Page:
"We're going to the courthouse, and we're going to get married," sang The Crystals back in the '60s. But even today, exchanging vows before a justice of the peace is a viable alternative to ulcer-producing, bank-account-draining weddings. A courthouse wedding is easy and cheap, and it usually can be arranged on short notice.
Getting the License
The first of several steps to get married by a justice of the peace is to acquire the license. Figure out what agency or department issues marriage licensees in the jurisdiction in which you want to get married. Look online on the court's website or give them a call. Marriages aren't always performed at a courthouse. In Indiana, it's the clerk of court who issues the licenses. In Stow County, Ohio, you go to the Summit County License Bureau, which is in the county's probate court.
The information required to get a license also varies among jurisdictions. In most states, both people must show up and sign the application. However, you can often start the process online by filling out the two names and any other information the jurisdiction requires. In Orange County, a photo identification does the trick. In Indiana, you'll need your Social Security number and information about your parents. In Trenton, New Jersey, a witness over the age of 18 must be present at the time you apply.
The fee for the license varies: You can pay under $20 or more than $50. You may have to pay in cash, or you may be required to pay by credit card. Call ahead, so you know before you go.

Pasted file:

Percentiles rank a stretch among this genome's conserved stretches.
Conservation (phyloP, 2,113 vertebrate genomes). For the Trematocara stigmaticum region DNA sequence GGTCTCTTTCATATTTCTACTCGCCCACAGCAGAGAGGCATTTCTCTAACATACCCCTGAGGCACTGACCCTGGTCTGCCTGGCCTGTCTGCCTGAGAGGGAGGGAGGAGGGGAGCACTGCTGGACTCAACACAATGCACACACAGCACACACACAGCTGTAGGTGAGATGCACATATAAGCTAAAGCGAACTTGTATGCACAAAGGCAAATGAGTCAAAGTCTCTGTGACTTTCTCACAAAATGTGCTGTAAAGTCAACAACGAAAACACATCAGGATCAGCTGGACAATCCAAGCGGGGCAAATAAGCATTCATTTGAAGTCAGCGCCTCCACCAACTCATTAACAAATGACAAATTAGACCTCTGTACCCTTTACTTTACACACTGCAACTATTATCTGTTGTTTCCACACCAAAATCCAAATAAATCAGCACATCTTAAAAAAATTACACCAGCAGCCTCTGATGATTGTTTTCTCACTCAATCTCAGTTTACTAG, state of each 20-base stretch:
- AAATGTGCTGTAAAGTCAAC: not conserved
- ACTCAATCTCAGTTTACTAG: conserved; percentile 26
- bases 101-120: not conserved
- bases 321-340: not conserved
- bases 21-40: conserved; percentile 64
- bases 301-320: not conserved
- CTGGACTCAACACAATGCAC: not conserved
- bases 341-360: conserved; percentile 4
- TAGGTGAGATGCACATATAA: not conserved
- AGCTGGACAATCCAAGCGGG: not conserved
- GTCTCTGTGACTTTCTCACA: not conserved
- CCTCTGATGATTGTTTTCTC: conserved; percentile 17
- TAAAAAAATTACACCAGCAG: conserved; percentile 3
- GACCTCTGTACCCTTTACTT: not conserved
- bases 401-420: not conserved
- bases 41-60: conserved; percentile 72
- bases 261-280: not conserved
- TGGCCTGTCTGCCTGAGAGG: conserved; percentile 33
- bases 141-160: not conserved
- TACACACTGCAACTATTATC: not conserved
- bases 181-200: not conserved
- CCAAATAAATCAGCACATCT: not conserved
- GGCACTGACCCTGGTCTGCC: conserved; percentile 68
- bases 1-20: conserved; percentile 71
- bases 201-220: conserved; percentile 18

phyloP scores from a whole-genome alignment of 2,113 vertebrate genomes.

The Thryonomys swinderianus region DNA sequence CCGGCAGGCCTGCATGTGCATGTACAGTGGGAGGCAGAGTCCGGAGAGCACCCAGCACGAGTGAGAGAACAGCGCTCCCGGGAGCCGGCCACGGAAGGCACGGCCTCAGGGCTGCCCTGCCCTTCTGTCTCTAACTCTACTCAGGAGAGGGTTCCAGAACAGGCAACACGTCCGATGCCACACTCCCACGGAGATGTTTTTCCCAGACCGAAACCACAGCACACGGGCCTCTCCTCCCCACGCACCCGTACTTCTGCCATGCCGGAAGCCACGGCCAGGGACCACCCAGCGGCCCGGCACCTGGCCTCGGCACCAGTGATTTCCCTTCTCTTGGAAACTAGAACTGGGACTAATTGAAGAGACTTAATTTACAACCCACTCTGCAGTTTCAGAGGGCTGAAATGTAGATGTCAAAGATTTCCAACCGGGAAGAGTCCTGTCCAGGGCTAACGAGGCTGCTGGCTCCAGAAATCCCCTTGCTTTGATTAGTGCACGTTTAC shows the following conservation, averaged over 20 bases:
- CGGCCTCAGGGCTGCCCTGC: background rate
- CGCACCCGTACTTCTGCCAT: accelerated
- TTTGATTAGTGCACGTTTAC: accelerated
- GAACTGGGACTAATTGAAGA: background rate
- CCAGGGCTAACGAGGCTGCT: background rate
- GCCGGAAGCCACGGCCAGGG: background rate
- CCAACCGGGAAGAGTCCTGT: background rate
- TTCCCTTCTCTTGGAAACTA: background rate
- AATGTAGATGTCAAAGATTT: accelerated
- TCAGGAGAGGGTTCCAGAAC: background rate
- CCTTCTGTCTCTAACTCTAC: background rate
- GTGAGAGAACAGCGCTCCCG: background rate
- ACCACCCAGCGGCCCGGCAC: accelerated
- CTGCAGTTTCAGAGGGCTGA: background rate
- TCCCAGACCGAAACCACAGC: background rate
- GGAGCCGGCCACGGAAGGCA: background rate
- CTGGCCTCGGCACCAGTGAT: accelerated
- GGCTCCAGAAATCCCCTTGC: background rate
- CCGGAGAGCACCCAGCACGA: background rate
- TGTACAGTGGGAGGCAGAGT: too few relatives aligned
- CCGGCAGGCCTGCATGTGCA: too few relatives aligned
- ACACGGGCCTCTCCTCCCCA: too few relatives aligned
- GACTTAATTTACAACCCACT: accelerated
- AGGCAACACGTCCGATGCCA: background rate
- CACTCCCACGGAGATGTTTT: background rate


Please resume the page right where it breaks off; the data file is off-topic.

Scheduling the Marriage
The time in which you can use your marriage license also varies, depending on where you get it. In Orange County, California, you must use it within 90 days, while in Trenton, New Jersey, you need to get married within 30 days after issuance. In Maryland, a 48-hour waiting period is required after application; then you may use the license any time during the next six months. In Indiana, you can be married the same day you get the license. In some places, it costs a lot more if neither you nor your prospective spouse is a resident of that county or city.
To schedule a civil ceremony at the courthouse, you need to call the appropriate office. Yes, that also varies between jurisdictions, so be sure to get the number when you get the license. Then, just get yourself to the ceremony on time.
With a Master's in English, a Master of Fine Arts in Creative Writing, and J.D. from U.C. Berkeley's law school, Teo Spengler is up on education. She splits her home time between San Francisco and France. A perpetual student and frequent teacher, she is also a writer and world traveler. Her work has appeared in numerous online publications including USA Today, Legal Zoom, eHow Business, Livestrong, SF Gate, Arizona Central, Fairmont Houston Chronicle, Navy Federal Credit Union, Pearson, Quicken.com, TurboTax.com, and numerous attorney websites.